So do this month's fishing prospects. On the Columbia River, thousands of hefty fall chinook salmon are pushing upstream into tributaries below and above Bonneville Dam. Farther north, coho salmon are moving east through the Strait of Juan de Fuca in increasing numbers.

"After Labor Day we usually see a big push of ocean coho move into Puget Sound," said Steve Thiesfeld, a WDFW fish biologist. "We should see more and more of those ocean fish make their way into the Sound as the month progresses."

Regardless of where they’re bound, hunters and fishers should be aware of two changes affecting license fees and permits approved this year by the state Legislature:

License fees: Starting Sept. 1, the base price of most Washington hunting and fishing licenses increased for the first time in more than a decade. The new fees will help meet rising costs and address a shortfall in revenue for managing hunting, fishing and the fish and wildlife species that make those activities possible. New prices are posted at .

Discover Pass: A Discover Pass is now generally required for vehicle access to state parks, campgrounds, boat launches and wildlife areas - although some exceptions apply. An annual pass costs $35 and a one-day pass available for $11.50 when purchased online, by phone, or from retail license vendors. However, holders of most annual fishing and hunting licenses do not need the new pass to use WDFW lands and water-access sites. Some lands managed by the state Department of Natural Resources (DNR) are also exempt. For more information, see WDFW’s website at .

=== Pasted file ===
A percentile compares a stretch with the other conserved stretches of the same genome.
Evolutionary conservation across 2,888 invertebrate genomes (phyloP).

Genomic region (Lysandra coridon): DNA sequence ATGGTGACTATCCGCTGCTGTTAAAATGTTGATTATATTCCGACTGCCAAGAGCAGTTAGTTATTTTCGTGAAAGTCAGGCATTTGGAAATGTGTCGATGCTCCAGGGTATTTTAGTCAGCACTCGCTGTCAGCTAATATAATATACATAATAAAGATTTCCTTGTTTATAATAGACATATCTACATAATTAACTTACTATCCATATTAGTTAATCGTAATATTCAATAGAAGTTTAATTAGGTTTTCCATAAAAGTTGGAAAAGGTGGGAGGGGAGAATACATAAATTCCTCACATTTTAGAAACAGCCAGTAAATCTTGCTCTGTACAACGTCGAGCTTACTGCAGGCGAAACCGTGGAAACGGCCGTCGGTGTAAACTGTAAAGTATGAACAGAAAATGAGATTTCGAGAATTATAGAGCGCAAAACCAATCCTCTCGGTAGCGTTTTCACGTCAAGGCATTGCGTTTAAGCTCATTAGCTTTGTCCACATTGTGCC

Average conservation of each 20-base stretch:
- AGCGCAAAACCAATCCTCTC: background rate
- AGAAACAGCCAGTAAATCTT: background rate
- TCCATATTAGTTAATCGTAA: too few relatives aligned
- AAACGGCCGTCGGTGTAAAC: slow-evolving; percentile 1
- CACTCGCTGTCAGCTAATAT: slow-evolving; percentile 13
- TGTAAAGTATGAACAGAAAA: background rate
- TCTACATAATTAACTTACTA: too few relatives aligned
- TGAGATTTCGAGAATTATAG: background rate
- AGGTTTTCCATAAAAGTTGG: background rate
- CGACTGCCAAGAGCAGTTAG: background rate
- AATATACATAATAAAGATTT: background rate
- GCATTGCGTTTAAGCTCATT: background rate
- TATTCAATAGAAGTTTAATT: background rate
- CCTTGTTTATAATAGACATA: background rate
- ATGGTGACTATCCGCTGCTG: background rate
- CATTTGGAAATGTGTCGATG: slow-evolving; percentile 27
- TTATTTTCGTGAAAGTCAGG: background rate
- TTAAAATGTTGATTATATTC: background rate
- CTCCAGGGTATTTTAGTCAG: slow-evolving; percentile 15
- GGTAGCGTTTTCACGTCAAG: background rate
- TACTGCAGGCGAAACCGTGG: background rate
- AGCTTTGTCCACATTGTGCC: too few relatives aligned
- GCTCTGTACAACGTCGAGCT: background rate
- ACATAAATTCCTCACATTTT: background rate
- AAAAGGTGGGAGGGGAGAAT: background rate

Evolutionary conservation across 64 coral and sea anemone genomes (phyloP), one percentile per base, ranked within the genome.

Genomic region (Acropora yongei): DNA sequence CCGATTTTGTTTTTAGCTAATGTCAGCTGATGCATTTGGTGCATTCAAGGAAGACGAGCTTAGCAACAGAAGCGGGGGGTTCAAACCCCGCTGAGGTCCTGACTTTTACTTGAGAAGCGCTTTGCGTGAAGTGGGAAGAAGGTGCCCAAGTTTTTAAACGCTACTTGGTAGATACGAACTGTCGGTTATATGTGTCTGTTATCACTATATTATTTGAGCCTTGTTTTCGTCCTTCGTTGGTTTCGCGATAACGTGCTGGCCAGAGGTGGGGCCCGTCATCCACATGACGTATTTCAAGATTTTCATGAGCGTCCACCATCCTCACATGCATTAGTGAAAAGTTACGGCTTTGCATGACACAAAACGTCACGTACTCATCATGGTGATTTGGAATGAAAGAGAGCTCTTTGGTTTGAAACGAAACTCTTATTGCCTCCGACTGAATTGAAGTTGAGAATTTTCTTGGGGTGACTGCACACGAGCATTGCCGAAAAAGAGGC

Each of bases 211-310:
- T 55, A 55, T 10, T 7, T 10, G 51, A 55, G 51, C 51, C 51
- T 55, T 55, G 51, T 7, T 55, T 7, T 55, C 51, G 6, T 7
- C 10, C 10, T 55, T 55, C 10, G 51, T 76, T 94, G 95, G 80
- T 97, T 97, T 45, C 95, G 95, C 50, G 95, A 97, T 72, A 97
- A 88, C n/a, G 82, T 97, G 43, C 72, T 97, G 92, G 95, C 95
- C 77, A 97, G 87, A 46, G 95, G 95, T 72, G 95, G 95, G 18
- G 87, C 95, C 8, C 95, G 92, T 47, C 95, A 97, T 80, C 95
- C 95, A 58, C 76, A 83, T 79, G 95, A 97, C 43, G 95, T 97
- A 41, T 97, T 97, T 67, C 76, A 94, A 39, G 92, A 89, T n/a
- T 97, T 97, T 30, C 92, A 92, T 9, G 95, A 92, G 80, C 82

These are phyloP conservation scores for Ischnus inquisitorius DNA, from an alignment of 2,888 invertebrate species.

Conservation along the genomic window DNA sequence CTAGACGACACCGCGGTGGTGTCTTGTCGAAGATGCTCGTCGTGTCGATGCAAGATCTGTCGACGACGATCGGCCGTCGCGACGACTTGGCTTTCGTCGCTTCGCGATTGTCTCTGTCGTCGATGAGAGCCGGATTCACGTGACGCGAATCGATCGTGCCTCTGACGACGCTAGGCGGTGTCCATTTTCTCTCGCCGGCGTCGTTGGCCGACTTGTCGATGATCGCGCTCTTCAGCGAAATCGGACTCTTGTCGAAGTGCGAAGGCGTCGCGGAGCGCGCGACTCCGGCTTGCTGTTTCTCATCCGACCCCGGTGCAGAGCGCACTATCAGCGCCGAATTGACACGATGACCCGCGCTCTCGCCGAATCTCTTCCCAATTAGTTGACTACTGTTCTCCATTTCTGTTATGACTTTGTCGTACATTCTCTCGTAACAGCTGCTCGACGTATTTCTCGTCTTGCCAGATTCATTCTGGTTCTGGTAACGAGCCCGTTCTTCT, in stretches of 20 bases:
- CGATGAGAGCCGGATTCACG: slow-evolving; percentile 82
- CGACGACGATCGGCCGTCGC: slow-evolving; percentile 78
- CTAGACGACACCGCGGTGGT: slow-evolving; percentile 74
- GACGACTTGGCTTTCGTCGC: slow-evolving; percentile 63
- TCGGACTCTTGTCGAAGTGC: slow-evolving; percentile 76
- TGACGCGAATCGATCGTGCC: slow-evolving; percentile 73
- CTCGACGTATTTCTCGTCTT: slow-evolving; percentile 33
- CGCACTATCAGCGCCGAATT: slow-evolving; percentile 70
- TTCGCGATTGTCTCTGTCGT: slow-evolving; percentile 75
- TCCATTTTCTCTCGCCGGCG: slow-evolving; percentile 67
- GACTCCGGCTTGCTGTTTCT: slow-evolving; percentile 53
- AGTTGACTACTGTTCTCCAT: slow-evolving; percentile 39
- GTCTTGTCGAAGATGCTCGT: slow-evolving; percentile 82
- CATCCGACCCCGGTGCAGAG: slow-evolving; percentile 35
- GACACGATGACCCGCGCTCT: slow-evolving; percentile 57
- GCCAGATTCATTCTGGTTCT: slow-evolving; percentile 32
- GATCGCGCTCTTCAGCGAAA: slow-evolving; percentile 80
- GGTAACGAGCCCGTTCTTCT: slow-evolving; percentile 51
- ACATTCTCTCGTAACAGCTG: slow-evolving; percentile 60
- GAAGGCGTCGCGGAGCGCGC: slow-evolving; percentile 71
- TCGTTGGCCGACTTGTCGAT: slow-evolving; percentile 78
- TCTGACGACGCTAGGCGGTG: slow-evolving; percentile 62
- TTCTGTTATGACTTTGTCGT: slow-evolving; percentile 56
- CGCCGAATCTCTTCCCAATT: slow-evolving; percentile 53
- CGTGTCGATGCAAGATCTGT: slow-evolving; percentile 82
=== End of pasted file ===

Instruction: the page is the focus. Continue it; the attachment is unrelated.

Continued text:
Meanwhile, crab fishing in most areas of Puget Sound is set to close Sept. 5, and WDFW is reminding crabbers that summer catch record cards are due to WDFW by Oct. 1 - whether or not they actually caught crab this year. Completed cards can be submitted by mail or online at from Sept. 5 through Oct. 1.